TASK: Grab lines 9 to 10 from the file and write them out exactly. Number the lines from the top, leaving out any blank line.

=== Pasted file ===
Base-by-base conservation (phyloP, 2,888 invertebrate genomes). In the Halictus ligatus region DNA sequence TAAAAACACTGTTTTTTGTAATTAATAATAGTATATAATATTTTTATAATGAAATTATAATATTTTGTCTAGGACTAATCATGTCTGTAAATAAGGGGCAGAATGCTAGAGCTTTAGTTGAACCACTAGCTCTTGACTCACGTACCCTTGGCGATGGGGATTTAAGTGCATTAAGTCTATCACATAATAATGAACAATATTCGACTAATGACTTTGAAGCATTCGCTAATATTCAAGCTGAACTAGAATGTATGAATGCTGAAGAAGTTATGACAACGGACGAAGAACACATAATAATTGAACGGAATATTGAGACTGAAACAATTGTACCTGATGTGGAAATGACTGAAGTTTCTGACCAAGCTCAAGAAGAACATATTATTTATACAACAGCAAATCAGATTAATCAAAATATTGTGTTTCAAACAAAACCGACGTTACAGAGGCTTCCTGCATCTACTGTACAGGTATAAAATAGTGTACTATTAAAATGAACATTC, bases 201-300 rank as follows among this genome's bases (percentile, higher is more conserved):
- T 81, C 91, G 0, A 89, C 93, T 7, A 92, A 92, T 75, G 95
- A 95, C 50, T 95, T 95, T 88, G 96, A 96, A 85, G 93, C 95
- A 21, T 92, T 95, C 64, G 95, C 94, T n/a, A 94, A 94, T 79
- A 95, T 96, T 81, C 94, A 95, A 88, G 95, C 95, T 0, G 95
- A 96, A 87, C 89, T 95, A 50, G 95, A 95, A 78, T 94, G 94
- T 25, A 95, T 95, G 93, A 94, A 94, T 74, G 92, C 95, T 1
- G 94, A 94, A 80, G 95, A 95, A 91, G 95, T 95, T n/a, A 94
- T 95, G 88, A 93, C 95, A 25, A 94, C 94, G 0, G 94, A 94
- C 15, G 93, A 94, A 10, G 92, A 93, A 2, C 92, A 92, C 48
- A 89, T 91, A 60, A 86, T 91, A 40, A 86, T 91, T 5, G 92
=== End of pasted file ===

- T 95, G 88, A 93, C 95, A 25, A 94, C 94, G 0, G 94, A 94
- C 15, G 93, A 94, A 10, G 92, A 93, A 2, C 92, A 92, C 48